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  Willy Kessels, Photographer

Willy Kessels was born in Dendermonde, Belgium on January 26, 1898. He came of age when his parents became casualties during World War I. An interest in architecture led him to further his education at Ghent’s Royal Academy of Fine Arts; however, he never completed his academic studies. Finding work as an architectural draughtsman in Flanders and Brussels in the early 1920s, Mr. Kessels expanded his artistic repertoire to include furniture design and sculpting. After his sculptures received favorable attention during the Paris International Exhibition of Decorative Arts in 1925, he became a member of the Primavera artistic club, which introduced him to several Modernist painters and photographers. His friendships with Le Corbusier [Charles-Édouard Jeanneret] and Albert Malevez sparked his passion for photography, which soon became his all-consuming career focus.

By 1929, Mr. Kessels was being celebrated as the founder of the Modernist photography movement, and within a year was receiving commissions from the socialist publisher, L’Eglantier (The Wild Rose). His photographs, which were featured in French painter Louis-Albert Guislain’s 1930 text, Decouverte de Bruxelles [Discover Brussels], introduced Europe to a “New Vision” of the world, replete with unsettling camera angles, nudes, photomontages, and modern buildings that were all glimpsed amid manipulations of light and shadow. His viewfinder championed the ‘bird’s eye view,’ which while clearly a Modernist technique, was also nevertheless a scion of its Pictorialist father. Mr. Kessel’s portrait of the “Grand Place” in Brussels is a triumph of this perspective, highlighted by stirring contrasts of darkness and light. His 1933 large-format series of mining family still-life portraits, which were produced for the documentary film Misere au Borinage, are remarkably similar to the stark Depression-era works of photographers employed by President Franklin D. Roosevelt’s Farm Security Administration.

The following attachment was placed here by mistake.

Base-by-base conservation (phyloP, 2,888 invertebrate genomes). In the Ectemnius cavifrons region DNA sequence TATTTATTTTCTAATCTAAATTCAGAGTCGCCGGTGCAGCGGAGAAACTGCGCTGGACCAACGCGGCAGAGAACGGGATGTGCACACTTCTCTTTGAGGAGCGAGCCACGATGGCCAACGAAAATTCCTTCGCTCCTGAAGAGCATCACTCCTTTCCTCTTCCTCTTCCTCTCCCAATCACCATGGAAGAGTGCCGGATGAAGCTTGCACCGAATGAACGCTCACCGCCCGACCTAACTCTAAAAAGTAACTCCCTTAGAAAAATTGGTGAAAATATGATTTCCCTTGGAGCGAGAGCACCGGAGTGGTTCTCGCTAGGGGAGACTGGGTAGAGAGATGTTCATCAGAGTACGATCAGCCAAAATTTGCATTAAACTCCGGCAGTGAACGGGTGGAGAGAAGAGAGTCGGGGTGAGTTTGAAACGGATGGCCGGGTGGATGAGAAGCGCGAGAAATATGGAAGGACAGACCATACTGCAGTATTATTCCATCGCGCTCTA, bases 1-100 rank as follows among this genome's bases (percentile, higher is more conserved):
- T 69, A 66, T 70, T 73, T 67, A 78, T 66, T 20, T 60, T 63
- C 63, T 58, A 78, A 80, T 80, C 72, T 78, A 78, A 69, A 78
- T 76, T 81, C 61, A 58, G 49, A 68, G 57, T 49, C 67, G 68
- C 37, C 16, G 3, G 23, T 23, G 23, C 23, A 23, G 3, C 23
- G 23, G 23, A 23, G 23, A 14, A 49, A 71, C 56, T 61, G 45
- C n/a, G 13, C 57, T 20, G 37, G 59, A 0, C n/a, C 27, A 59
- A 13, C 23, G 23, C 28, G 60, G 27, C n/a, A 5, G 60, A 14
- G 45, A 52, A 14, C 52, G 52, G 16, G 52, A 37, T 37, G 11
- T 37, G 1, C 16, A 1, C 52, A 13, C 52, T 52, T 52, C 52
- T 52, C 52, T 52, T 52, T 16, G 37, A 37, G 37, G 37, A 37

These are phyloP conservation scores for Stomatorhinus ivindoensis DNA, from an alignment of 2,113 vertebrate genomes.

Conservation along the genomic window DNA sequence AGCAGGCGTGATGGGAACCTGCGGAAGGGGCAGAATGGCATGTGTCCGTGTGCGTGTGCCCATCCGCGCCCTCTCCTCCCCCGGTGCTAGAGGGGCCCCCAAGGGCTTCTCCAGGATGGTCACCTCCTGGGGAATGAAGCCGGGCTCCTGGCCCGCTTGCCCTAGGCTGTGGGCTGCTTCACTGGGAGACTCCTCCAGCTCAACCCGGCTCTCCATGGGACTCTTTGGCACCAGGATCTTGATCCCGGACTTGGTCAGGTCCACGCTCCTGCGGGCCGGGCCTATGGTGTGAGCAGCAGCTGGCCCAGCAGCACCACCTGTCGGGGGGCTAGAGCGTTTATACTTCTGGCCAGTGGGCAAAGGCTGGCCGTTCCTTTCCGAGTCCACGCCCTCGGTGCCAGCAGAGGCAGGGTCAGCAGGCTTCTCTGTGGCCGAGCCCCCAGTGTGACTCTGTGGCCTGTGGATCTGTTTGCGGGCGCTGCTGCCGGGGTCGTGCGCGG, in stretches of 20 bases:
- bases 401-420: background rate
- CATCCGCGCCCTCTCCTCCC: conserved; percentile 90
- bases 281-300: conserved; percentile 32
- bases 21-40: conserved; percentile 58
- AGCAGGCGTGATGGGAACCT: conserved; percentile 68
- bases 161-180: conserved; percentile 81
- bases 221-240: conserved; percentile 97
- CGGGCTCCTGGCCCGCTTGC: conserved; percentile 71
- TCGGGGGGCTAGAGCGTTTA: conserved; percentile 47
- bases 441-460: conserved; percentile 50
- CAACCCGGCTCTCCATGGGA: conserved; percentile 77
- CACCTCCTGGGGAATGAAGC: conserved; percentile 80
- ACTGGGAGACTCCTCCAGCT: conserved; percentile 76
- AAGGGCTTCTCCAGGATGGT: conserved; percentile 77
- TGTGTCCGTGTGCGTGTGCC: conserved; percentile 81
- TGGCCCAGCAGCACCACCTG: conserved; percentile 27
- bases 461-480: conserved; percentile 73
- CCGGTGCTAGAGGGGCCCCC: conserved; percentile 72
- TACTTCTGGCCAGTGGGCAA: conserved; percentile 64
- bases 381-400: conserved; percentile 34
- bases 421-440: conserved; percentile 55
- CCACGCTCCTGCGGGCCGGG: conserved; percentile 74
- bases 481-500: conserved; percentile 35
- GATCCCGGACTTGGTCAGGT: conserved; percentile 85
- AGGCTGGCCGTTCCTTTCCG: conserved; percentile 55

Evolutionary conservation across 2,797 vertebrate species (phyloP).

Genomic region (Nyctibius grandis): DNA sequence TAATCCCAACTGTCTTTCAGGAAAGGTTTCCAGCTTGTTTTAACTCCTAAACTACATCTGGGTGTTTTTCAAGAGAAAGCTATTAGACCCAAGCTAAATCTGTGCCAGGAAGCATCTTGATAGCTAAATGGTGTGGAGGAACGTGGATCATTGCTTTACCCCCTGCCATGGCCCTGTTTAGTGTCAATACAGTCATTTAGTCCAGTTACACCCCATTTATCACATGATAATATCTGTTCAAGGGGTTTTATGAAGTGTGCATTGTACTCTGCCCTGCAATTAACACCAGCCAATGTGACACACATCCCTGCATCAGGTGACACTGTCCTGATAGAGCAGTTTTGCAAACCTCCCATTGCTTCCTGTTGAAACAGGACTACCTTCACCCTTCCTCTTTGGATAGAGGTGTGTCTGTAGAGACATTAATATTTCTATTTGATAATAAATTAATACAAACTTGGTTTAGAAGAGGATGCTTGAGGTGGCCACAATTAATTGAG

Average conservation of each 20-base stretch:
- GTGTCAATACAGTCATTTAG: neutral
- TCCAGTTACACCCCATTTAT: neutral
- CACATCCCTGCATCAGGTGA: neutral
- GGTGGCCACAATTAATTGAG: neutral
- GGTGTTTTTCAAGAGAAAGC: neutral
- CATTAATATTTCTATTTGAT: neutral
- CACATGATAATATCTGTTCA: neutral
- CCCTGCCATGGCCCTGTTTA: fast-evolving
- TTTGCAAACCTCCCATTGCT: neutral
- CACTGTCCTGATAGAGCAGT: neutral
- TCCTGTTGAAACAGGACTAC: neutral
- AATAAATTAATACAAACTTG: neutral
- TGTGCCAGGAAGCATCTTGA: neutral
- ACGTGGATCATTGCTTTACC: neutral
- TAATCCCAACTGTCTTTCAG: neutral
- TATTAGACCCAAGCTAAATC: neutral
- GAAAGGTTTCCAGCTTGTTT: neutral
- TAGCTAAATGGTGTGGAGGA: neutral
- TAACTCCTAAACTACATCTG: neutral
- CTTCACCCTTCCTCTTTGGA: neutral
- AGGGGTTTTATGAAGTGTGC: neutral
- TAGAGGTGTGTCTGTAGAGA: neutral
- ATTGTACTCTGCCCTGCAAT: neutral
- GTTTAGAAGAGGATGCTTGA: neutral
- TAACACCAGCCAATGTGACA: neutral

Mr. Kessels delighted in subjective experimentation, and many of his photographs of the late 1930s are innovative works that exploit solar energy as a creative lighting source, consider the aesthetic appeal of double exposures, and examine the sociopolitical impact of twentieth-century photography. During World War II, his friendship with Flemish nationalist Joris Van Severen, led to Mr. Kessels’ fascination with Fascism and cinematic propaganda. Van Severen’s capture and subsequent murder by Belgian nationalists resulted in the collapse of his right-wing Verdinaso movement and marked the beginning of the end of Mr. Kessels’ run as the darling of the European intelligentsia. His questionable wartime activities came back to haunt him after the war, and resulted in his arrest and four-year imprisonment. Upon his release, he returned to his beloved Belgium, where he seemed determined to bury his Modernist roots and focus his lens on the more politically benign landscapes surrounding the Scheldt River. Willy Kessels died quietly in Brussels on February 10, 1974, a virtually forgotten man.

Unfortunately, history seems to have a long memory, and Mr. Kessels’ alleged Fascist activities are still affecting present-day exhibitions of his revolutionary Modernist works. For example, a proposed retrospective in the city of Charleroi in 1996 was closed to the public by the Belgian government. Hopefully, this trend will be reversed in the twenty-first century as several collectors have eagerly purchased several of his photographs in auctions held in New York, London, and Paris. Willy Kessels is arguably Belgium’s most important Modernist photographer, and his works should be freely judged on their artistic and historic merits, not censored by contemporary political correctness.




Ref:
2006 Encyclopedia of Twentieth-Century Photography, Vol. I (New York: Routledge/Taylor & Francis Group LLC), pp. 860-862.

2007 From Art Nouveau to Surrealism edited by Nathalie Aubert (Oxford, UK: Routledge), pp. 103-106, 108-109.

2011 Imaging History: Photography After the Fact edited by Bruno Vandermeulen and Danny Veys (Brussels, Belgium: ASA Publishers), pp. 52-53.

2018 Self-Portrait: Willy Kessels (URL: https://www.mfah.org/art/detail/68859?returnUrl=%2Fart%2Fsearch%3Fculture%3DBelgian%26show%3D50).

2018 Willy Kessels, Belgian Modernist (URL: http://www.anamorfose.be/willy-kessels-belgian-modernist/chapter/1).

2018 Willy Kessels, Brussels: View of the Grand Place, 1937 (URL: https://www.mutualart.com/Artwork/BRUSSELS--VIEW-OF-THE-GRAND-PLACE--1937/E70A8838D5301854).


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2020-05-03 15:07:40

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